Last update: March 22, 2018

Fluconazole

Very Low Risk for breastfeeding


Safe. Compatible.
Not risky for breastfeeding or infant.

Excreted into breast milk in much lesser amount than that used for the treatment of Candida infection in the infant. Problems have not appeared in breastfed infants from treated mothers.

Widely used for the treatment of breast pain due or allegedly due to Candida infection. In those cases of breast candidiasis where topical treatment fails, oral Fluconazole may be used at a dose of 200 mg for the first day to be followed by 100 mg daily for two weeks.

The American Academy of Pediatrics rates it compatible with breastfeeding.

Alternatives

We do not have alternatives for Fluconazole since it is relatively safe.

Suggestions made at e-lactancia are done by APILAM´s pediatricians and pharmacists, and are based on updated scientific publications.
It is not intended to replace the relationship you have with your doctor but to compound it.

Jose Maria Paricio, Founder & President of APILAM/e-Lactancia

Your contribution is essential for this service to continue to exist. We need the generosity of people like you who believe in the benefits of breastfeeding.

Thank you for helping to protect and promote breastfeeding.

José María Paricio, founder of e-lactancia.

Other names

Fluconazole in other languages or writings:

Group

Fluconazole belongs to this group or family:

Tradenames

Main tradenames from several countries containing Fluconazole in its composition:

Pharmacokinetics

Variable Value Unit
Bioavailability 90 %
Molecular weight 306 daltons
Protein Binding 11 - 15 %
VD 0,7 - 0,8 l/Kg
Tmax 1 - 2 hours
T1/2 30 - 40 hours
M/P ratio 0,5 - 0,9 -
Theoretical Dose 0,4 - 0, 6 mg/Kg/d
Relative Dose 12 - 18 %
Relat.Ped.Dose 7 - 10 %

References

  1. Butler DC, Heller MM, Murase JE. Safety of dermatologic medications in pregnancy and lactation: Part II. Lactation. J Am Acad Dermatol. 2014 Mar;70(3):417.e1-10; quiz 427. Abstract
  2. Pereira CA, da Costa AC, Machado AK, Beltrame Júnior M, Zöllner MS, Junqueira JC, Jorge AO. Enzymatic activity, sensitivity to antifungal drugs and Baccharis dracunculifolia essential oil by Candida strains isolated from the oral cavities of breastfeeding infants and in their mothers' mouths and nipples. Mycopathologia. 2011 Abstract
  3. Hanna L, Cruz SA. Candida mastitis: a case report. Perm J. 2011 Abstract Full text (link to original source) Full text (in our servers)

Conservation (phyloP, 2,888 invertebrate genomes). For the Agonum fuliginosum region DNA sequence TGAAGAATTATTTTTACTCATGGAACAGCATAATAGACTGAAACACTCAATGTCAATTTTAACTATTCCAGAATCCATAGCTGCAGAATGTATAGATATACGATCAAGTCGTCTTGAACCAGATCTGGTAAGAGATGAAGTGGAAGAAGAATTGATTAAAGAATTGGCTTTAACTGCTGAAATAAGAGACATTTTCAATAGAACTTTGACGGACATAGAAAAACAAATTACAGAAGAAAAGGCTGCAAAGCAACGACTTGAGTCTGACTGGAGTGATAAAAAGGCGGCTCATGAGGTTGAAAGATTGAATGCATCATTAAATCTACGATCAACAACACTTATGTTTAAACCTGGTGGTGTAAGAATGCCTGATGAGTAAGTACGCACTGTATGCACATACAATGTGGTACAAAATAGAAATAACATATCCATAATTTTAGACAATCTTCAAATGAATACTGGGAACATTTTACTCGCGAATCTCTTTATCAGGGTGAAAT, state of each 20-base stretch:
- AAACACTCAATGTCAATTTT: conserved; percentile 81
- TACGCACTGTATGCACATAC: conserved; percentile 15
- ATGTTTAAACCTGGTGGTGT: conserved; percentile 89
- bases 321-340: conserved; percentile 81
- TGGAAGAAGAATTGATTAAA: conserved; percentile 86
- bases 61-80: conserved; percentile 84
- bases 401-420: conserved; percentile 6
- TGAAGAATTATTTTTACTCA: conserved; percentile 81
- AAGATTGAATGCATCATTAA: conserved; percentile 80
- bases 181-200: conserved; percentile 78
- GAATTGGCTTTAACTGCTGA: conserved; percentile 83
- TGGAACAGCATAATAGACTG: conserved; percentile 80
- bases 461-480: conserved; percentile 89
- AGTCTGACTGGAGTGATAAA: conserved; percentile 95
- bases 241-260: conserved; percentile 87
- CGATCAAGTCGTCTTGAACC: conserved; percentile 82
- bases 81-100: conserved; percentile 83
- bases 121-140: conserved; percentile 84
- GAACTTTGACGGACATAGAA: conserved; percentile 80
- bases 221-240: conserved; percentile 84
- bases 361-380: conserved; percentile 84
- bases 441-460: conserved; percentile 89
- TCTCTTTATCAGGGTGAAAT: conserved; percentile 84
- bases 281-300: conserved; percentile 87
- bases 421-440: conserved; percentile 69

4. Moorhead AM, Amir LH, O'Brien PW, Wong S. A prospective study of fluconazole treatment for breast and nipple thrush. Breastfeed Rev. 2011 Abstract
  5. Amir LH, Pirotta MV, Raval M. Breastfeeding--evidence based guidelines for the use of medicines. Aust Fam Physician. 2011 Abstract Full text (link to original source) Full text (in our servers)
  6. Chen LH, Zeind C, Mackell S, LaPointe T, Mutsch M, Wilson ME. Breastfeeding travelers: precautions and recommendations. J Travel Med. 2010 Jan-Feb;17(1):32-47. Abstract Full text (link to original source) Full text (in our servers)
  7. Carmichael AR, Dixon JM. Is lactation mastitis and shooting breast pain experienced by women during lactation caused by Candida albicans? Breast. 2002 Abstract
  8. WHO / UNICEF. BREASTFEEDING AND MATERNAL MEDICATION Recommendations for Drugs in the Eleventh WHO Model List of Essential Drugs. Department of Child and Adolescent Health and Development (WHO/UNICEF) 2002 Full text (link to original source) Full text (in our servers)
  9. Brent NB. Thrush in the breastfeeding dyad: results of a survey on diagnosis and treatment. Clin Pediatr (Phila). 2001 Abstract
  10. Mactal-Haaf C, Hoffman M, Kuchta A. Use of anti-infective agents during lactation, Part 3: Antivirals, antifungals, and urinary antiseptics. J Hum Lact. 2001 Abstract
  11. AAP - American Academy of Pediatrics Committee on Drugs. Transfer of drugs and other chemicals into human milk. Pediatrics. 2001 Sep;108(3):776-89. Abstract Full text (link to original source) Full text (in our servers)
  12. Hoover K. Breast pain during lactation that resolved with fluconazole: two case studies. J Hum Lact. 1999 Abstract
  13. Bodley V, Powers D. Long-term treatment of a breastfeeding mother with fluconazole-resolved nipple pain caused by yeast: a case study. J Hum Lact. 1997 Abstract
  14. Debruyne D. Clinical pharmacokinetics of fluconazole in superficial and systemic mycoses. Clin Pharmacokinet. 1997 Abstract
  15. Force RW. Fluconazole concentrations in breast milk. Pediatr Infect Dis J. 1995 Abstract
  16. Dhondt F, Ninane J, De Beule K, Dhondt A, Cauwenbergh G. Oral candidosis: treatment with absorbable and non-absorbable antifungal agents in children. Mycoses. 1992 Abstract

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